1. At page -2, first paragraph, the authors should describe the potential and/or specific drug candidates subjected to the therapeutic resistance due to heterogeneity and phenotypic plasticity of melanoma.

Response: in the revised Manuscript, this information has been included in the Introduction on page 2 as follows: “In the past years, either dabrafenib or vemurafenib BRAF inhibitors (BRAFi) showed encouraging response rates, although the duration of response appeared to be limited [7,8]. BRAF inhibitor resistance depends on oncogenic signaling through reactivation of MAPK/Erk or activation of PI3K/Akt, which may be acquired by directly affecting genes in each pathway, by upregulation of receptor tyrosine kinases, or by affecting downstream signaling [Luebker SA and Koepsell SA (2019) Diverse Mechanisms of BRAF Inhibitor Resistance in Melanoma Identified in Clinical and Preclinical Studies. Front. Oncol. 9:268. doi: 10.3389/fonc.2019.00268]. Thus, combination of dabrafenib with the MEK inhibitor (MEKi), trametinib become worldwide employed for the care of patients with BRAF-mutant metastatic melanoma, improving their progression-free and overall survival [Long GV, Stroyakovskiy D, Gogas H, Levchenko E, de Braud F, Larkin J, et al. Dabrafenib and trametinib versus dabrafenib and placebo for Val600 BRAF-mutant melanoma: a multicentre, double-blind, phase 3 randomised controlled trial. Lancet. (2015) 386:444–51. doi: 10.1016/S0140-6736(15)60898-4, 7]. Unfortunately, patients treated with dabrafenib/trametinib combination therapy also develop alterations in the same genes that support single-agent resistance including MEK1/2 mutations, BRAF amplification, BRAF alternative splicing, and NRAS mutations [Wagle N, Van Allen EM, Treacy DJ, Frederick DT, Cooper ZA, Taylor-Weiner A, et al. MAP kinase pathway alterations in BRAF-mutant melanoma patients with acquired resistance to combined RAF/MEK inhibition. Cancer Discov. (2014) 4:61–8. doi: 10.1158/2159-8290.CD-13-0631. Long GV, Fung C, Menzies AM, Pupo GM, Carlino MS, Hyman J, et al. Increased MAPK reactivation in early resistance to dabrafenib/trametinib combination therapy of BRAF-mutant metastatic melanoma. Nat Commun. (2014) 5:5694. doi: 10.1038/ncomms6694]”. The limiting factor…… “.

2. The authors stated that some miRNAS have been identified as potential biomarkers for early melanoma detection, so the list of microRNAs as signature biomarkers with its available reference range in normal and melanoma subjects as well for the resistance cases should be listed in the manuscript.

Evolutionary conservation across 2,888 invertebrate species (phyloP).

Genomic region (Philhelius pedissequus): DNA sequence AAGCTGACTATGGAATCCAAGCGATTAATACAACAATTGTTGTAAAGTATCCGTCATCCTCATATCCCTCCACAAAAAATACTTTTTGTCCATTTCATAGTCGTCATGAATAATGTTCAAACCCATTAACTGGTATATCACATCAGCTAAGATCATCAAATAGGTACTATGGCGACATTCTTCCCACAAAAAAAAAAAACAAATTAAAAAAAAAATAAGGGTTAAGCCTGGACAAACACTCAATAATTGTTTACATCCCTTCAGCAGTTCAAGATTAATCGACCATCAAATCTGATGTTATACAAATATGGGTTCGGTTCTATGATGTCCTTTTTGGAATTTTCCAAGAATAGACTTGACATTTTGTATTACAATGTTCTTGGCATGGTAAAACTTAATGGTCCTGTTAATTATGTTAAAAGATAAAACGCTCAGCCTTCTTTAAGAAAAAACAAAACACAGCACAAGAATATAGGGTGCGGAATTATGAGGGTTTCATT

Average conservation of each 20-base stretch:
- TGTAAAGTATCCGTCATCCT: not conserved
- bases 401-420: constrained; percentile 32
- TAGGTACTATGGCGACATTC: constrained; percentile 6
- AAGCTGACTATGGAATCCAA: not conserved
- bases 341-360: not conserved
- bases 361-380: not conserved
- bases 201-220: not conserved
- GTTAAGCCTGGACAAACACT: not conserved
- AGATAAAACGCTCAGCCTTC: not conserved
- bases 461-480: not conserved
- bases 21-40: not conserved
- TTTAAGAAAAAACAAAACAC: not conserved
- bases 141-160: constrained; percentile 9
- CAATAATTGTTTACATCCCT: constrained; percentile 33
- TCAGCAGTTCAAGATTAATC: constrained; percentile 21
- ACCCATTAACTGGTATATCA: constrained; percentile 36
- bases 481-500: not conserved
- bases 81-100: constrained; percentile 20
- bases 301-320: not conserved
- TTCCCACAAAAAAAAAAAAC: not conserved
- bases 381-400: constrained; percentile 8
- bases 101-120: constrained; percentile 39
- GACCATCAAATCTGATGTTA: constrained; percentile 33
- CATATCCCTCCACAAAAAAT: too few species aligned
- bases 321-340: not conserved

Response: we thank the Reviewer for this suggestion. In the revised Manuscript, a new Section entitled “Predictive value of circulating miRNAs for monitoring melanoma responsiveness to targeted and immune therapies”, concerning miRNAs proposed as biomarkers of early response to treatments has been included on pages 12-13.

3. Can the author provide the details about the targeted transmembrane oncogene related microRNA profile with their extracellular domain specificity, which can be a powerful tool for the identification and establishments of the soluble biomarkers.

Response: in truth, we had some difficulty to enter the suggested topic. In the revised version of the manuscript, the following sentences have been included: in the Introduction, on page 4:"Furthermore, some microRNAs are related to the expression of transmembrane oncogenes, acting directly on their expression (e.g. EGFR) [32], or acting indirectly, by regulating the expression of soluble ligands that recognize specifically to the extracellular domain of the receptors [33]". In the Section miRNAs involved in the regulation of melanoma MAPKi-resistance on page 5 as follows:" In this regard, miR-7 could inhibit the activation of the MAPK and PI3K/AKT pathways and reverse melanoma cell resistance to BRAFi, by decreasing the expression levels of EGFR and IGF-1R."

4. At the first sentence of the introduction the authors should provide more latest reference for the incidence and prevalence of melanoma instead of year 2014.

Response: The following two more recent references have been added: Karimkhani C, Green AC, Nijsten T, Weinstock MA, Dellavalle RP, Naghavi M, Fitzmaurice C. The global burden of melanoma: results from the Global Burden of Disease Study 2015. Br J Dermatol. 2017 Jul;177(1):134-140. doi: 10.1111/bjd.15510. Epub 2017 Jun 12. PMID: 28369739; PMCID: PMC5575560. Matthews NH, Li WQ, Qureshi AA, Weinstock MA, Cho E. Epidemiology of Melanoma. In: Ward WH, Farma JM, editors. Cutaneous Melanoma: Etiology and Therapy [Internet]. Brisbane (AU): Codon Publications; 2017 Dec 21. Chapter 1. Available from: https://0-www-ncbi-nlm-nih-gov.brum.beds.ac.uk/books/NBK481862/ doi:10.15586/codon.cutaneousmelanoma.2017.ch1. Finally, the entire manuscript has been revised to correct typos and inaccuracies.